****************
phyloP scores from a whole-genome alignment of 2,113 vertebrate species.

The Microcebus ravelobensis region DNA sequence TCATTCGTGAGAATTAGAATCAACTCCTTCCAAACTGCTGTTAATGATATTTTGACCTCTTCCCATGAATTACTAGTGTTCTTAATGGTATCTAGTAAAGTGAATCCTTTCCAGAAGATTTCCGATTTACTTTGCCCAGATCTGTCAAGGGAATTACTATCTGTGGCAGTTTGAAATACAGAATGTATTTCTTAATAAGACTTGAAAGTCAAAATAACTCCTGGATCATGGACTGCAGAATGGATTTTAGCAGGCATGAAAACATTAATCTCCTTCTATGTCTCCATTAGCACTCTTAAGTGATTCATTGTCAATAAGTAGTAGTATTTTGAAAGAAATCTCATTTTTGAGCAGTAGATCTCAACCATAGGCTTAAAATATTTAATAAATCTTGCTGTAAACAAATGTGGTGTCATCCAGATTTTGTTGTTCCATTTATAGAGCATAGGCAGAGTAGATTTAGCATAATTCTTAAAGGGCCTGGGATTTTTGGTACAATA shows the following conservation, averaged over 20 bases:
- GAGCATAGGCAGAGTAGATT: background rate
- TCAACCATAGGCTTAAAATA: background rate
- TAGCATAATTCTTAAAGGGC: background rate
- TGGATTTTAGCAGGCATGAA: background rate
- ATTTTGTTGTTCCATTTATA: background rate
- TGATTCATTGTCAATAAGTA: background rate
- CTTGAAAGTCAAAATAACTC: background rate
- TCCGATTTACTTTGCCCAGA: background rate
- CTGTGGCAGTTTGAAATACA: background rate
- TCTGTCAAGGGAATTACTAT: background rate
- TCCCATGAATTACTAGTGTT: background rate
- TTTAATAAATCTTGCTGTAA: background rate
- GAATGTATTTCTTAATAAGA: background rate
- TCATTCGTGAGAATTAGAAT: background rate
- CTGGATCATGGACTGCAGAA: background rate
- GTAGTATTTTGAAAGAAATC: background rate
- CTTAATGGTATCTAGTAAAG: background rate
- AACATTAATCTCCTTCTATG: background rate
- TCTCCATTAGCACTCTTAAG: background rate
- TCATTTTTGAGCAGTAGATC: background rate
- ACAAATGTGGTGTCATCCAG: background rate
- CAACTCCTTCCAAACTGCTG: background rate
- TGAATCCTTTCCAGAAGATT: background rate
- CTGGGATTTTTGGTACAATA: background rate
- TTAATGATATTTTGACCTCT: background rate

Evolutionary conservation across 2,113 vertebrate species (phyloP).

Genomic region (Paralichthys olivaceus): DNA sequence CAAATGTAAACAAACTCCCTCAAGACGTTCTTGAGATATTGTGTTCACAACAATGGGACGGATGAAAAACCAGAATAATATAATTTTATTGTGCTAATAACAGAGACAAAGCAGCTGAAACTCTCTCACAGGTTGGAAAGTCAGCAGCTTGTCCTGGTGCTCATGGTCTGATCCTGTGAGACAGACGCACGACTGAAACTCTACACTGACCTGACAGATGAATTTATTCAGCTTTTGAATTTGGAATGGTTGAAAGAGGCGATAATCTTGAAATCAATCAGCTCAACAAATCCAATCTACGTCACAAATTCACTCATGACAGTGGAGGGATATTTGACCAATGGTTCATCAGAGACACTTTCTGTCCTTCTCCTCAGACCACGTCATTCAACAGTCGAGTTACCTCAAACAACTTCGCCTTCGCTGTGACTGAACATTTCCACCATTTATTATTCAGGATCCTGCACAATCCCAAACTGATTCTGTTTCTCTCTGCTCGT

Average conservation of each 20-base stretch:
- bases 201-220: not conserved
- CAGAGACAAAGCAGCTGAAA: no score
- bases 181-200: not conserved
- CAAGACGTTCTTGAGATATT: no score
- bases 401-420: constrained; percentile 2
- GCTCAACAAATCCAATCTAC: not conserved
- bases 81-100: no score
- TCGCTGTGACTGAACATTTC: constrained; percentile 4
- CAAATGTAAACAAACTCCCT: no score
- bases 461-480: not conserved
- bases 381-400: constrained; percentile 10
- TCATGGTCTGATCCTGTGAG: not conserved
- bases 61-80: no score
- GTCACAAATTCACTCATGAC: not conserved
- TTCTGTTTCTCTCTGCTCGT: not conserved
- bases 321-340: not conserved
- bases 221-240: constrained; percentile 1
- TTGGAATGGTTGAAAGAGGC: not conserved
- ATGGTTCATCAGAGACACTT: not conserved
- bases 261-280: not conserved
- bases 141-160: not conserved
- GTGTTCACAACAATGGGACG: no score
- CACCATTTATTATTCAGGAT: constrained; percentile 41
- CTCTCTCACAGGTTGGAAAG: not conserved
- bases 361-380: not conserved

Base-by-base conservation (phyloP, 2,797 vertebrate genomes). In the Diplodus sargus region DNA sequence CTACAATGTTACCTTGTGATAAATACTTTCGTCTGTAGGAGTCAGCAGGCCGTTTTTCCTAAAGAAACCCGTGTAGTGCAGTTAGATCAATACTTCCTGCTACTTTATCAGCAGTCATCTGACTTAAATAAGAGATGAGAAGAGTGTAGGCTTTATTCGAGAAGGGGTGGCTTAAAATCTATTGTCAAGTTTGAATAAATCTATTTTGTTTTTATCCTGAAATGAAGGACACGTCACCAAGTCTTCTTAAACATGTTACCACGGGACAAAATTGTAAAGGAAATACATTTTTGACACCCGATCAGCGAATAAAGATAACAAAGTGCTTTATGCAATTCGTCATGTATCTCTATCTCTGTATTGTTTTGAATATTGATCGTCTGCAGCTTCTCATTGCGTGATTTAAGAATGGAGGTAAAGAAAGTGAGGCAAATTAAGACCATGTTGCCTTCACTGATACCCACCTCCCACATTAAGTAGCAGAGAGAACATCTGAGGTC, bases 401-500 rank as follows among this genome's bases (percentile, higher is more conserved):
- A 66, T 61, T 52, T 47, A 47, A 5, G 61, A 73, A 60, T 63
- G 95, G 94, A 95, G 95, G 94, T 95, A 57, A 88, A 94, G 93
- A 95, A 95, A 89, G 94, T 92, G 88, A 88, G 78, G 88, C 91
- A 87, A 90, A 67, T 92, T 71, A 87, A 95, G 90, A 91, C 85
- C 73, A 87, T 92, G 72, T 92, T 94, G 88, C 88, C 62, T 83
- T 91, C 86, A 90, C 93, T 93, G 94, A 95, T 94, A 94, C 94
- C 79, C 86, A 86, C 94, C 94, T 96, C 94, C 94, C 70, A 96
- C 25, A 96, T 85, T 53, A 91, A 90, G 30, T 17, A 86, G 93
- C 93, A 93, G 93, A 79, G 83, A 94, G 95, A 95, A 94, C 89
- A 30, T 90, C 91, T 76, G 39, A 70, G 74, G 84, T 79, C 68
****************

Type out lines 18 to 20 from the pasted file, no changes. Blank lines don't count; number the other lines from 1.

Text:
- GTAGTATTTTGAAAGAAATC: background rate
- CTTAATGGTATCTAGTAAAG: background rate
- AACATTAATCTCCTTCTATG: background rate